Prominent Zimbabwean journalist Hopewell Chin’ono appeared in court Saturday after police arrested him for “peddling falsehoods.” Media monitor groups fear Chin’ono’s arrest — his third in six months — may be part of efforts by President Emmerson Mnangagwa’s government to stifle freedom of expression on social media.
Chin’ono arrived Saturday at the Harare Magistrate’s Court in full personal protective equipment (PPE), complaining about his continued “persecution.”
“Because we tell them the truth, we comment about corruption, they look for frivolous charges to throw at me,” he said. “But as a journalist I am covered by the law.”
He sat for close to four hours as prosecutors looked for PPE to wear before proceeding with his case. Chin’ono said he has been in contact with two people who have since tested positive for coronavirus.
Harrison Nkomo of Zimbabwe Lawyers for Human Rights told reporters that his client, Chin’ono, would be acquitted of the latest charge of “peddling falsehoods.”
“We are challenging placement of Hopewell on remand,” he said. “The basis of our challenge is that they are proceeding in respect of a piece of legislation, which was repealed. I do not want to delve much into my argument.”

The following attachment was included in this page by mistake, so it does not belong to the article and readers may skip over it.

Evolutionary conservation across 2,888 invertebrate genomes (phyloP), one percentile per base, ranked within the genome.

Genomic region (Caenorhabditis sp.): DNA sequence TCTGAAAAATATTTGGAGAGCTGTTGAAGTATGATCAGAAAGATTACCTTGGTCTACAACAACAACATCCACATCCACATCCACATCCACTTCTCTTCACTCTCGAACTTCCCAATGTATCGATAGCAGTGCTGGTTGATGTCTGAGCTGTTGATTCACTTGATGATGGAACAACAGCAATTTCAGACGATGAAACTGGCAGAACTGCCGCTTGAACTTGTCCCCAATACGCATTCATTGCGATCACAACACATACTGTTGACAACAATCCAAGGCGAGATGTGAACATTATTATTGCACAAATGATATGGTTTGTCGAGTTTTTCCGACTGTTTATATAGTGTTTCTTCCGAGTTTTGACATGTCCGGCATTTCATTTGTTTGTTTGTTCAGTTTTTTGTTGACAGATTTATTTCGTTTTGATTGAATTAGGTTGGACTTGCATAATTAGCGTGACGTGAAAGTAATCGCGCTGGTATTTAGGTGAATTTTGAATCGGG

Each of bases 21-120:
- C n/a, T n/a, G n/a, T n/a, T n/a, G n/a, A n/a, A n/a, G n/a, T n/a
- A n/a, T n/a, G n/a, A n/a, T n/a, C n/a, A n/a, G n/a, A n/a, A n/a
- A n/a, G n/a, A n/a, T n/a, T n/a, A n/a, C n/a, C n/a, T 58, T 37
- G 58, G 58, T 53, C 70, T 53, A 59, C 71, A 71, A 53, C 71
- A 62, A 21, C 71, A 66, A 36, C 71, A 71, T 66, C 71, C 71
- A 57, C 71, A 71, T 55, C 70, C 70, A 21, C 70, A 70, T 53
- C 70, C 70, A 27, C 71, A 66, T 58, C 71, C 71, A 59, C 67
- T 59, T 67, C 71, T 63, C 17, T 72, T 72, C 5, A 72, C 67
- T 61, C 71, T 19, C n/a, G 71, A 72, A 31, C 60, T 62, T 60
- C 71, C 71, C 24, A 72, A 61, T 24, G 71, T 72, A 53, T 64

In 2014, Zimbabwe’s Constitutional Court removed from the country’s statutes the criminalization of the publication of false statements undermining public confidence in the uniformed forces.
Tabani Moyo of Media Institute of Southern Africa in Zimbabwe said this third arrest of Chin’ono is intended to intimidate citizens and journalists in Zimbabwe.
“This immediate case points to a clear case of trying to effect a chilling effect on the media,” Moyo said. “How do you come to a conclusion that Hopewell has violated any law of the country for providing an opinion on a video clip that has thousands of people communicating on it? Why, why arriving at Hopewell, a journalist for that matter? So, it is an assault on the media. Secondly, it is meant to send chilling effect not only to the media, but to the users of the online spaces. This is a dangerous trend we are seeing.”
Monica Mutsvangwa, Zimbabwe’s information minister, said Saturday that she would comment on the matter only after the courts had disposed of the case.
Meanwhile, Chin’ono is scheduled to be back in court Monday, when his lawyer is expected to challenge the law under which he was charged Thursday.
Chin’ono had been free on bail since last year for two charges when he was picked up on the latest charge.
In July 2020, Chin’ono was arrested for advocating on social media anti-government protests being organized by activists. Then he was arrested in November for obstruction of justice and demeaning the country’s National Prosecution Authority.
Chin’ono denies both those charges.
Source: Voice of America